The head of the World Anti-Doping Agency has dismissed Lance Armstrong's claim that he did not take banned substances after 2005.
The disgraced American admitted using performance-enhancing drugs during each of his seven Tour de France victories, but he insisted he took nothing illegal when he made his comeback in 2009 after three years out of the sport.
But WADA president John Fahey said: "The evidence from the United States Anti-Doping Agency is that Armstrong's blood tests show variations in his blood that show with absolute certainty he was doping after 2005.
"Believe USADA or believe Armstrong? I know who to believe.
"It struck me that the statute of limitations under US law might be relevant and Armstrong would not want to admit to anything in regards to his comeback that might be picked up under the US criminal code."
Armstrong also insisted in his interview with Oprah Winfrey that he would be "the first man through the door" if he was asked to give evidence to the USDA under oath.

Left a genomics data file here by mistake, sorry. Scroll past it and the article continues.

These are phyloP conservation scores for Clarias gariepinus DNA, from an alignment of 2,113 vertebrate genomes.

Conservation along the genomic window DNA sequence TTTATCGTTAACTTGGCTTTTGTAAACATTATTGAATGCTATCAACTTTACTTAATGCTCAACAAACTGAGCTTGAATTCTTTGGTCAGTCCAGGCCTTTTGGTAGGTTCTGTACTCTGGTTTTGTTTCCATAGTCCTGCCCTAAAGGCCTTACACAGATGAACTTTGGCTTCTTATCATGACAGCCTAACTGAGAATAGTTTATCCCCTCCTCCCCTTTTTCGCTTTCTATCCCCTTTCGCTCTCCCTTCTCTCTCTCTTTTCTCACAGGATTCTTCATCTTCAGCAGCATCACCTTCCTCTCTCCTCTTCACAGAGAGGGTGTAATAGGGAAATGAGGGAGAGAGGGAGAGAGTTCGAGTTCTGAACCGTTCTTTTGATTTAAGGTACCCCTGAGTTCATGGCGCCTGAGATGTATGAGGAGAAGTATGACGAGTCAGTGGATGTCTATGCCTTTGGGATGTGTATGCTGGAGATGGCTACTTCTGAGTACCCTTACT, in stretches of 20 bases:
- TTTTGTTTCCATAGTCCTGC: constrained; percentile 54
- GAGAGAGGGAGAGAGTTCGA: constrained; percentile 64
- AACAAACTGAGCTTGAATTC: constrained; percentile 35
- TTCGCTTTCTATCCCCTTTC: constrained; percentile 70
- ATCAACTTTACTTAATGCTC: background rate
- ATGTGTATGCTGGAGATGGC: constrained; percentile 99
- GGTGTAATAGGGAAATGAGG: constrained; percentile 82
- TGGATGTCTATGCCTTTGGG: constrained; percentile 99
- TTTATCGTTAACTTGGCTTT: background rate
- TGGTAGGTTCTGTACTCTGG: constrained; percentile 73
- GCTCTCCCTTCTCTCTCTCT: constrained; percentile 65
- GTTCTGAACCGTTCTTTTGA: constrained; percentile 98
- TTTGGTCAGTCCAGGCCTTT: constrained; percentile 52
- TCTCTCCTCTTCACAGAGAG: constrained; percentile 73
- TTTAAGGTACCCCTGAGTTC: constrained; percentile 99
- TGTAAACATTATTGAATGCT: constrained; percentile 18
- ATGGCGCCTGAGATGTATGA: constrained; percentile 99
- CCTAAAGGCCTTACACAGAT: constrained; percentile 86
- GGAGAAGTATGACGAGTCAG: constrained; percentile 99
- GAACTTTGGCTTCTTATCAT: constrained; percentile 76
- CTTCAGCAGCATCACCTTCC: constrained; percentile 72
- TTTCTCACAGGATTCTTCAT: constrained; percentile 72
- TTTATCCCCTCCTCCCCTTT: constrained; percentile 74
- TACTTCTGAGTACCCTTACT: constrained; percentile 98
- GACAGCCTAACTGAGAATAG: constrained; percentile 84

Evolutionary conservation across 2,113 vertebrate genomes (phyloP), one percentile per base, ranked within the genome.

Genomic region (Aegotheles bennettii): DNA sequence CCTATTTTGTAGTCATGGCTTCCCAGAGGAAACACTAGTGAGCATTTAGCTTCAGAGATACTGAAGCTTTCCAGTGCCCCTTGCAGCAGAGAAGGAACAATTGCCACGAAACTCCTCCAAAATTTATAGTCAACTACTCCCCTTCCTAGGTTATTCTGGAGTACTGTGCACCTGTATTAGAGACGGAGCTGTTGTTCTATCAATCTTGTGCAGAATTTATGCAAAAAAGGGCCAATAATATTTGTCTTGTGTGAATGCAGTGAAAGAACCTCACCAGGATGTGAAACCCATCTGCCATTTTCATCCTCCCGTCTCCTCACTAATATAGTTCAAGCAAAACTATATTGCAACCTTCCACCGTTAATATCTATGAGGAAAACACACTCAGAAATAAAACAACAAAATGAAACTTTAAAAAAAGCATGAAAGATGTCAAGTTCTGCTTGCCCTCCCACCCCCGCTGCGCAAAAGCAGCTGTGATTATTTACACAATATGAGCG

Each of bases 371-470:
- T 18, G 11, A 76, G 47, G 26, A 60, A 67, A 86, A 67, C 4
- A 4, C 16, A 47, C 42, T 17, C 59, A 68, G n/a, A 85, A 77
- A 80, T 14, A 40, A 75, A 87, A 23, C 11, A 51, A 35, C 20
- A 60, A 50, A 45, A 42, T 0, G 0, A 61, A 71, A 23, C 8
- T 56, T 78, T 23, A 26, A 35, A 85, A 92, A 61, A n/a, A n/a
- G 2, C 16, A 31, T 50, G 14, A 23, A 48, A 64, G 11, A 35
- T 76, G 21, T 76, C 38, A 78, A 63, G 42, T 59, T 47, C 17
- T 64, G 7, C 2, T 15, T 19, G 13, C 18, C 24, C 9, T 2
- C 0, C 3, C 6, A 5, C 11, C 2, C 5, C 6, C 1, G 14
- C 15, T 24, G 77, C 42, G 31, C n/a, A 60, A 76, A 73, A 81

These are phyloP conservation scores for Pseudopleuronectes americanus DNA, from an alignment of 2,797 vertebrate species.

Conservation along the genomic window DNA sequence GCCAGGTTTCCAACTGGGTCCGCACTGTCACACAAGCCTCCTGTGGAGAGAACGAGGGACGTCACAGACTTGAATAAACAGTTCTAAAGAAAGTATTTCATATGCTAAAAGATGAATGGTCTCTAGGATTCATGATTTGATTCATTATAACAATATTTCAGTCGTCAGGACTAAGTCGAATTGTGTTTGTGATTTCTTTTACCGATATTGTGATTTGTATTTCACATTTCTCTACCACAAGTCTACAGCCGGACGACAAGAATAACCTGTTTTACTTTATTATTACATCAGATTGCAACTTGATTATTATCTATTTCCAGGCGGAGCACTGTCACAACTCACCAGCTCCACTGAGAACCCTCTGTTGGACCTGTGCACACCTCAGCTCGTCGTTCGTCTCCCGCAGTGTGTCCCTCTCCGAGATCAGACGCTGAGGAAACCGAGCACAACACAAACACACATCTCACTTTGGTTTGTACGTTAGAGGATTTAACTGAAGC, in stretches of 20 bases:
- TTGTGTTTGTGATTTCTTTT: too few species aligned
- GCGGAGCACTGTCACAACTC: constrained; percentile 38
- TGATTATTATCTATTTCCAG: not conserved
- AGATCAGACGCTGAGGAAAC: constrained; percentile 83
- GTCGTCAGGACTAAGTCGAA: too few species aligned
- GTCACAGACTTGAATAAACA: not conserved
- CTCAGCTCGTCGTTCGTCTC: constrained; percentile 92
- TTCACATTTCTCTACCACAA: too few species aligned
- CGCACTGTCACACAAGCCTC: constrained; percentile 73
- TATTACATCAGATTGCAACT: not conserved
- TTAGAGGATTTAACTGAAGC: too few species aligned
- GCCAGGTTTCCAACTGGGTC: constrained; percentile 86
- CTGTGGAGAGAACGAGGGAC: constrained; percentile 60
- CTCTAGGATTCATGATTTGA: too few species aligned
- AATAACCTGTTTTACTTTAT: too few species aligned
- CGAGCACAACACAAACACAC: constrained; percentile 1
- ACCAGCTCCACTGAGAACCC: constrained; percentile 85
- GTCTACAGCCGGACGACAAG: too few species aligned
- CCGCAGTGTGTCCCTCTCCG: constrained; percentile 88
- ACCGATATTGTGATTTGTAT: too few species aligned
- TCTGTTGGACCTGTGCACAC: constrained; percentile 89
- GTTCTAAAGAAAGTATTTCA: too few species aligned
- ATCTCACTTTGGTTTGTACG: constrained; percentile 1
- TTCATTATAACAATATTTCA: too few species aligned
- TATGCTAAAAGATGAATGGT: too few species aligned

But Fahey added: "The USADA invited him to come clean and advised he would have to give evidence under oath and provide substantial assistance.
"If he indicated the nature of the evidence - and he would have to name times, dates, people - there may be a consideration of reducing his life sentence to a term of years.
"But he never came back, he went to Oprah instead and that indicates how sincere he really was. He wanted to control the way his story was told.
"This bloke is a cheat and did my view of him change after watching the interview? No."